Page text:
Very weird

America is at a crossroads when it comes to abortion. In 2021, state legislatures have passed an unprecedented 106 anti-abortion bills. State lawmakers in five states are preparing legislation similar to Texas’s SB 8, an effective total abortion ban that enshrines a new kind of vigilantism directed at medical providers and private citizens.

In this dangerous moment, supporters of legal abortion must understand that raising our voices is not going to change anything unless we also push for major, immediate democratic reforms including ending the filibuster, enshrining federal voting rights, expanding the supreme court and establishing fair redistricting.

I understand why those goals may simultaneously seem too wonky to follow and too ambitious to achieve. But we cannot fight for abortion rights without first repairing our democracy, because we will continue to lose.

Abortion isn’t a democratic issue in the US. Roe means it’s a constitutional civil liberties one. That entirely insulates it from democracy and elections.

The weirdness is that those actually inside the system don’t seem to grasp that. For example, this Texas thing. Whether or not it stands will be nothing to do with voters, it’s be the Supremes.

11 thoughts on “Very weird”

  1. “Whether or not it stands will be nothing to do with voters, it’s be the Supremes.”

    Ironic then, that their biggest hit was ‘Baby Love’…

    What?

    Oh.

  2. Bloke in North Korea (Germany Province)

    And how long does it take to wind through the supreme court(s), while all the time being law? Here in the Germany Province of North Korea the supreme court has been in hiding for the last 18 months, rejecting every complaint about the heavy handed emergency legislation backed by an enabling act, and deciding that its former CDU MP president is entirely uncompromised, thus suitable to hear cases against Merkel’s government.

    This way manifestly unconstitutional law can be left in place for years. When they do get struck down the government gets years to come up with a replacement and uses all of that time for things they don’t want to change. When it is something they can’t wait to do, like setting ridiculous climate policies, or banning the unvaccinated from supermarkets, they react instantly.

    The continued outsourcing of enforcement to the private sector is also to be questioned. Whether it’s censorship, checking vaccine passports, encouraging vigilante groups to sue doctors, it isn’t the way to govern a society.

    Governments should interact with their serfs the old fashioned way, by passing laws and taking responsiblity themselves for their enforcement. Not sofa-nudge-encourage snitching.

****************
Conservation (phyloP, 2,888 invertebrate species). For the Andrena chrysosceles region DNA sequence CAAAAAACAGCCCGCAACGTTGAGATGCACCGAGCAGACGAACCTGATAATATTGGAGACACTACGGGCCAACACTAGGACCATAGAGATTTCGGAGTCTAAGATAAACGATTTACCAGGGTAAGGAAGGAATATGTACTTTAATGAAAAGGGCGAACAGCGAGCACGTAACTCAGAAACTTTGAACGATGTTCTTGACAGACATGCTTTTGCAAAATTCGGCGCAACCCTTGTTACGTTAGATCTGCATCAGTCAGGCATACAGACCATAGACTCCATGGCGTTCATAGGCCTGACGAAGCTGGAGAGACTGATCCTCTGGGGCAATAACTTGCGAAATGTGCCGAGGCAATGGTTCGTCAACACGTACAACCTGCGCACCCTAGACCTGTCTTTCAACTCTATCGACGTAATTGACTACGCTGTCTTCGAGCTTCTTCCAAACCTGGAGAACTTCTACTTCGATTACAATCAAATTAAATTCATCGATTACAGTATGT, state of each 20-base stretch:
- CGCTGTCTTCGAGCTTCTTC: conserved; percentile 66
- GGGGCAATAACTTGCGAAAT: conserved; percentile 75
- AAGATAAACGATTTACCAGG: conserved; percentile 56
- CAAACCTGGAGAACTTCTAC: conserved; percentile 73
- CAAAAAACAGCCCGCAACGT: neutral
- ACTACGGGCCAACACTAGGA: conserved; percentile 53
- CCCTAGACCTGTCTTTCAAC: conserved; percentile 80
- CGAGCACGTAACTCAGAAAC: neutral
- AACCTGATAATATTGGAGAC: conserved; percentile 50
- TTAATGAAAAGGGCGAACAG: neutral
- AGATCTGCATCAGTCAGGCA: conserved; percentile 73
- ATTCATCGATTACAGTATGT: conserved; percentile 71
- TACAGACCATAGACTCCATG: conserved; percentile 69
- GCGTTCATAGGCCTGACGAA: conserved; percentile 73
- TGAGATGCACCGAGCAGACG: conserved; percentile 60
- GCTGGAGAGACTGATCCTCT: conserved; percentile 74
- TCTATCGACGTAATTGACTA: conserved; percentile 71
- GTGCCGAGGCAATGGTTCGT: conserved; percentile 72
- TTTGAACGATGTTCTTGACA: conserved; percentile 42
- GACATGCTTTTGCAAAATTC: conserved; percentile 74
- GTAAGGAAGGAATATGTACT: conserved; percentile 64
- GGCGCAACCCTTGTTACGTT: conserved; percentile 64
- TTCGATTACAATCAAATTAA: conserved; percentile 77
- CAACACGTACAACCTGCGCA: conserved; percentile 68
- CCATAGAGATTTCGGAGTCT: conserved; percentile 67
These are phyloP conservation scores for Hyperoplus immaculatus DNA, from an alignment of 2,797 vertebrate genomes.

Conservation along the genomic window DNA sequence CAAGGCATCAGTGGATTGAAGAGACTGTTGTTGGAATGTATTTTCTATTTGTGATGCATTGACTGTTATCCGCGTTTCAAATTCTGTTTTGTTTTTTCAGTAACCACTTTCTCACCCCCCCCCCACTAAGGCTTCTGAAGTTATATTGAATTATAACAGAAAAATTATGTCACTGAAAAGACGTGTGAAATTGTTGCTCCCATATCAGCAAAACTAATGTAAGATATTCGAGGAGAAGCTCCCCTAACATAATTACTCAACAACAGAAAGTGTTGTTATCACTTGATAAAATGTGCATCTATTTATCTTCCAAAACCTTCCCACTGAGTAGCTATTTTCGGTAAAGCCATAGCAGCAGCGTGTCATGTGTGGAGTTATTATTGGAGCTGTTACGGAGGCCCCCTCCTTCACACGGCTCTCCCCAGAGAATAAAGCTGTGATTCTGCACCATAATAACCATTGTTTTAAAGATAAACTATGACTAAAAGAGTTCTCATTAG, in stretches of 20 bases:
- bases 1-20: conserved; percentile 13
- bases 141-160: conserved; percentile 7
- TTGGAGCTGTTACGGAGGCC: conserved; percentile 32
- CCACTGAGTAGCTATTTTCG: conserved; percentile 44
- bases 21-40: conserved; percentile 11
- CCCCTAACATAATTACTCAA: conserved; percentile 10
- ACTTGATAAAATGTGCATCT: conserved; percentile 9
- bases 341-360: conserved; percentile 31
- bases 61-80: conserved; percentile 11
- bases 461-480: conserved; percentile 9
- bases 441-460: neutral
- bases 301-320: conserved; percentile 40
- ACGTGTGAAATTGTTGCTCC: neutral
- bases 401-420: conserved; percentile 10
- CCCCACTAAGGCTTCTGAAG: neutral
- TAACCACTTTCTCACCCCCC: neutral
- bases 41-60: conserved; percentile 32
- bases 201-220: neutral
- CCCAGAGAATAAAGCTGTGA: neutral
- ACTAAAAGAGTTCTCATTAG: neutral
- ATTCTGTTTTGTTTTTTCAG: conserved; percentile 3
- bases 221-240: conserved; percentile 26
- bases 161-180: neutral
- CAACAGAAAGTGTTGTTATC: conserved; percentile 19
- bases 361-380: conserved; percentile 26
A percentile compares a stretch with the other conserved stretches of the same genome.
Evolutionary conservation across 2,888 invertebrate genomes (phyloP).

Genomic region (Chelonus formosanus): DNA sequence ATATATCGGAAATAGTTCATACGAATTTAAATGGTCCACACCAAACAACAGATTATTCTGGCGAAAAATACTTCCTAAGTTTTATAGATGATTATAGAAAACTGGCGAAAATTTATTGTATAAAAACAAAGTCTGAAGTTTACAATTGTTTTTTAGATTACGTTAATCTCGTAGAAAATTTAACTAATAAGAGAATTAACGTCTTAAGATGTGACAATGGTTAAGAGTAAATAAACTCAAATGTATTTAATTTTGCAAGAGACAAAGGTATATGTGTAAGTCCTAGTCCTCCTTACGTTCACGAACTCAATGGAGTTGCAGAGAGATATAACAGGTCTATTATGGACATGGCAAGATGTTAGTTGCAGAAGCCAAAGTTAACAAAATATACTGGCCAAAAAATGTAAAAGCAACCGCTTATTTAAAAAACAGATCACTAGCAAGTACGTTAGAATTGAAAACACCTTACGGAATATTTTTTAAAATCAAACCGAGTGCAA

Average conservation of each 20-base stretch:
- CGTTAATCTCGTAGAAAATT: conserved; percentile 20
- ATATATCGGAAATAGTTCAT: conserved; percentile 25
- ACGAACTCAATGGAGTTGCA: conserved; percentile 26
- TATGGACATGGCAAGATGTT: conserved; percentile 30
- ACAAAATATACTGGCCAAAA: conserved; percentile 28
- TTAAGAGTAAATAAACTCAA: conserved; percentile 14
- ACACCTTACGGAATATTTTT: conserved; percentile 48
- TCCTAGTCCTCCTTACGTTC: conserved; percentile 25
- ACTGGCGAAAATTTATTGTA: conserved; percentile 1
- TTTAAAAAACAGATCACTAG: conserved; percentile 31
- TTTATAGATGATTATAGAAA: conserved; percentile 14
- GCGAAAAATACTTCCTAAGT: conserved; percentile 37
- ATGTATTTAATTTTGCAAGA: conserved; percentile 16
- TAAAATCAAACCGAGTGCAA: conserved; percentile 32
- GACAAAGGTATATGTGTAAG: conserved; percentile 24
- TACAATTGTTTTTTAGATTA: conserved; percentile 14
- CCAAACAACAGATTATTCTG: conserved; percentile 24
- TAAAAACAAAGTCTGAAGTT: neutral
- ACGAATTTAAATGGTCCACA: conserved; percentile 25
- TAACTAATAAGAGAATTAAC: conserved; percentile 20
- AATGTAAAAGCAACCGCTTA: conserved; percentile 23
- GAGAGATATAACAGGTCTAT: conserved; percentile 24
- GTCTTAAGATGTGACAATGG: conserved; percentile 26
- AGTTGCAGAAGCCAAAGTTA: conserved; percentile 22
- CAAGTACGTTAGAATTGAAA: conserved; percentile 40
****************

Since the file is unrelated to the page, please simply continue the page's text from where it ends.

3. Harry Haddock's Ghost

    Lefty’s have had a majority in the Supreme court for ages. Now they don’t so they want to pack it with suitable puppets. This is progressive, good and totally in tune with democracy.

    In Poland, Lefty’s had a majority in the supreme court’s for ages. Now they don’t because the government has packed it with suitable puppets. This is un-progressive, bad and totally against democracy.

  4. Roe means it’s a constitutional civil liberties one. That entirely insulates it from democracy and elections.

    No, that buffers it. Democracy and elections led to a change in the makeup of the Supreme Court, such that the majority now respect proper procedures. The previous Court would have ruled against the Texas law simply because they didn’t like it, and ignored that the case was incorrectly brought.

  5. Roe means it’s a constitutional civil liberties one. That entirely insulates it from democracy and elections.

    This misses the point that the original Roe decision improperly took the issue away from democracy and elections. Abortion was adequately dealt with by the various States, with no need for the Federal Government to step in. There is nothing in the Constitution permitting the Federal Government to make such a decision. This should be left to the Tenth Amendment.

  6. Better than the Supreme court where I am whose ruling about closing churches while shops and restaurants were allowed to open with modified conditions (which the churches said they’d accept) was basically along the lines of it’s not their job to disagree with the Public Health Officer and that it wasn’t discrimination as it applied to all religions

  7. ‘major, immediate democratic reforms including ending the filibuster, enshrining federal voting rights, expanding the supreme court and establishing fair redistricting.’

    In other words, we have to re-rig the system so they can’t do anything we don’t like.

  8. “fair redistricting” is in the eye of the beholder. Which is why Tony Blair obtained a large majority of seats in 2005 with a lower share of the votes than David Cameron, who did not obtain a majority of seats, in 2010.

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